American Horror Story: Great Again
Original air date: November 14th, 2017
Well, here we are at the end of the season. Kai got his comeuppance and Ally got a Senate seat. I am perfectly okay with how this turned out. I am extremely pleased that Beverly got to be the one that took Kai out in the end. What a crazy ride this season has been—and what did we learn from it? There is one thing more dangerous than a humiliated man—a nasty woman.
In the end, it seems Kai did exactly what Bebe Babbitt set him out to do: he served as a symbol to enrage woman into action. He thought he was calling the shots, but really it all played out like Bebe said it would and Kai died to serve a greater good. Ally now has a national platform to raise her army. She gets what Kai so desperately wanted—I love it. She managed to out manipulate and succeed where Kai failed. When he pulled the trigger and the gun didn’t go off, when he saw Ally wink at Gloria, he knew he was played and that made the whole season worthwhile.
The season started with Ally downing in her fear; once she broke free of the fears she accomplished a great many things. She got angry (and I know from another show—angry gets shit done.) Now that she accomplished her revenge, what will replace the anger? (I will refrain from another Star Wars quote.) Even though she killed some people (which in real life I wouldn’t condone), I consider her the hero of the story, but is she? Is that my bias at work? Do some see this as the villain getting away with it? For this whole season I have looked at Kai as the bad guy—I try (a little) to remain politically neutral in my writing, but saying Kai is the bad guy and Ally is my hero paints a pretty clear picture as to where I fall on the political spectrum.
I do think of Ally as a hero. I mean everyone in AHS has some issues, they may not be the best humanity has to offer, but being a hero doesn’t mean being perfect—it is about a person’s journey and ability to change. If you put Ally’s story up against Joseph Campbell’s (The Hero with a Thousand Faces) Hero’s Journey, she would fit. She was just living her life, got called (rather horribly) to adventure, and at first, she refused (she got locked up). She had a mentor (Dr. Vincent) and crossed a threshold when she realized what was really going on. She had tests, met her enemies and gained allies (I would consider Beverly her ally). She made her way through the ordeal, and was rewarded and resurrected with the same thing—becoming a Senator. We end with her having the power (the return with the elixir) to change the world. Ally changed, Kai didn’t. That is what allowed her to be the hero.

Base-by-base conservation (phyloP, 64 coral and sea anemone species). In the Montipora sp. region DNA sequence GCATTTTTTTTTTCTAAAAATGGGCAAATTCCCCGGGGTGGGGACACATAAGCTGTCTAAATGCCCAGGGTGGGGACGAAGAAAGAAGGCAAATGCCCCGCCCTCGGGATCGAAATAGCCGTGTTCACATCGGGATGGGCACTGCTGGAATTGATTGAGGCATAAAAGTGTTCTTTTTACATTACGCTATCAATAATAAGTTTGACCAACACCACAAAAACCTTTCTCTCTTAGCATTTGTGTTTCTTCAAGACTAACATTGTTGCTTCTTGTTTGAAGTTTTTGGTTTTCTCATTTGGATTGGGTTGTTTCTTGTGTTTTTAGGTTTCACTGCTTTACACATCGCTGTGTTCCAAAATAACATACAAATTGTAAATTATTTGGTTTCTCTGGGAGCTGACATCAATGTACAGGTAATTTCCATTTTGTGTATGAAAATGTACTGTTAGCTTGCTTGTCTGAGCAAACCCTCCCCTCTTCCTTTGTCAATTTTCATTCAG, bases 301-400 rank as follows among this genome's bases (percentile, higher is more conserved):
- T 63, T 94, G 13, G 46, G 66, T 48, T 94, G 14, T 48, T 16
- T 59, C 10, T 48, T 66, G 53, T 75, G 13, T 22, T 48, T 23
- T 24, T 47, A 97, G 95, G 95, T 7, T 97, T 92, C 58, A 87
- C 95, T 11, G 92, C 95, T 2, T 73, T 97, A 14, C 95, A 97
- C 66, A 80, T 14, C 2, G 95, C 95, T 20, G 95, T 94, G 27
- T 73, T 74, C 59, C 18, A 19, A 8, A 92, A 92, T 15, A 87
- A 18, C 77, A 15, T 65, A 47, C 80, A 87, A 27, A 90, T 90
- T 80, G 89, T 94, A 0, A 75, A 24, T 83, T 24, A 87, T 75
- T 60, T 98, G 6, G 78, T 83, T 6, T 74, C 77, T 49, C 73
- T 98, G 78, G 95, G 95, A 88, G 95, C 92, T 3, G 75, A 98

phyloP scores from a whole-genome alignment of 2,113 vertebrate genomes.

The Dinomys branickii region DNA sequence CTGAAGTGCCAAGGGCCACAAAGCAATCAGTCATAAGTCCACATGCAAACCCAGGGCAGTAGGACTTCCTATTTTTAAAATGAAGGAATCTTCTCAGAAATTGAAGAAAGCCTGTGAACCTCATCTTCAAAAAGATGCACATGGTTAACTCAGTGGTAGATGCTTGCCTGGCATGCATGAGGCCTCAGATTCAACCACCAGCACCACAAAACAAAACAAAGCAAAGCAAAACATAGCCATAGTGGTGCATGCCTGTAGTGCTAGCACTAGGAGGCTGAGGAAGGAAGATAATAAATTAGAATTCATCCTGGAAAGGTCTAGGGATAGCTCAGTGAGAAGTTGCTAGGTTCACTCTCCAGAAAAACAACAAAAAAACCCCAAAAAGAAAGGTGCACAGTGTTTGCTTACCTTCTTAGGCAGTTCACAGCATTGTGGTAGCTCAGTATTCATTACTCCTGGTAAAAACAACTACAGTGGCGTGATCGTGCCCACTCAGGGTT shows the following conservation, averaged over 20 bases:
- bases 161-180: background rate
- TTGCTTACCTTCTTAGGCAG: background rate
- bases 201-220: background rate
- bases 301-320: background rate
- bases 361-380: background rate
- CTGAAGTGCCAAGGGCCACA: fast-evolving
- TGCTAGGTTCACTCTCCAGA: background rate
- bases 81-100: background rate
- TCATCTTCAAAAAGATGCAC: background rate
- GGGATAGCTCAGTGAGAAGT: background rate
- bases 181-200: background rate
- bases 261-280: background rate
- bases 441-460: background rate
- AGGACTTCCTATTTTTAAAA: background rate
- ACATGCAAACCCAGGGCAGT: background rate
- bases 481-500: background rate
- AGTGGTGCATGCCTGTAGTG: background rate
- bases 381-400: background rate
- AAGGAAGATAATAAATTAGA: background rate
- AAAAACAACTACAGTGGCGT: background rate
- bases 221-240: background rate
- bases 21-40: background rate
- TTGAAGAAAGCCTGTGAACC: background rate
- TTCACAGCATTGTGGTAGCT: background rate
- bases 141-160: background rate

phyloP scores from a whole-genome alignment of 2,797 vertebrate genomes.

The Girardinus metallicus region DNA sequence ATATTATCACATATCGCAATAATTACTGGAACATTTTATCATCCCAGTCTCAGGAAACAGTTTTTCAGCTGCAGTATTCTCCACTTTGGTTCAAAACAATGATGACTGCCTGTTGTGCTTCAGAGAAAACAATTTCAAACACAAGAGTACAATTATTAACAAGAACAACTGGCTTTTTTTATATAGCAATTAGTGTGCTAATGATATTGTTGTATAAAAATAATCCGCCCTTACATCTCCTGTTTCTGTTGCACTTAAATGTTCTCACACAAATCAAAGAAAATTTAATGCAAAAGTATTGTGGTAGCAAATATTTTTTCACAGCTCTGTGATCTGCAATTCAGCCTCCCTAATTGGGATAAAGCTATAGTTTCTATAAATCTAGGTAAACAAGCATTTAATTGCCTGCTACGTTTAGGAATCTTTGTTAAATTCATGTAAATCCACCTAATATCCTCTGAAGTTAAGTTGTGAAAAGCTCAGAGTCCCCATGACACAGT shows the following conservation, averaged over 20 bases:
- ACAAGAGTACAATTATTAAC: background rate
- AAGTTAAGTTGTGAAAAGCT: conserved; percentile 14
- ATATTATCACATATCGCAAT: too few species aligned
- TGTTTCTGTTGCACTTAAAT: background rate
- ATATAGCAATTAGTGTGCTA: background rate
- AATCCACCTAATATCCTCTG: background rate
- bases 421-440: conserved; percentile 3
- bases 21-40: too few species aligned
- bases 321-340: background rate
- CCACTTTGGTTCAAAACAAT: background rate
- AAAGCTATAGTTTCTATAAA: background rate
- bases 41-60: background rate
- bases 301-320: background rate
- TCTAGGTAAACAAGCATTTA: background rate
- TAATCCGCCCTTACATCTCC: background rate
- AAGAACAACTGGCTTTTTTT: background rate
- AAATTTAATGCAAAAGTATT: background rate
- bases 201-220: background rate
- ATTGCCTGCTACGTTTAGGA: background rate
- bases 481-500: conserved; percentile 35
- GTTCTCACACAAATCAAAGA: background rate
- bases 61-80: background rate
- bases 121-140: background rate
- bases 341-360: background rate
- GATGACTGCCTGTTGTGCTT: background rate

So back to my initial question—what will be next for Ally? The last scene seemed a little more ambiguous than other season finales, which makes me think Ally may return in other seasons. Why I feel there is some ambiguity is the cloak and her reference to “powerful women”. My first thought goes back to this season and how Bebe Babbitt first appeared in a cloak. Is SCUM in full swing, and has Ally assumed leadership of a cult of her own? Or is this pointing to something else—this isn’t the first time we met a group of powerful women concerned with ending the patriarchy—it sounds to me, we might be talking about a coven.
AHS season three was Coven, but haven’t we seen witches more than in just that season? We saw Queenie (Gabourey Sidibe) in AHS Hotel, and Scáthach (Lady Gaga) from Roanoke is the original Supreme. It wouldn’t be too far of a jump to think witches will play other roles in the upcoming seasons of AHS. Maybe at the heart of the show, it’s really about equality—not just this season but all seasons. The fight for equality is never without violence and death, maybe this whole thing is a giant opus intended to reflect on the violent, uncomfortable and gruesome way change occurs. Or maybe it is just a show filled with lots of violence, but still fun to watch.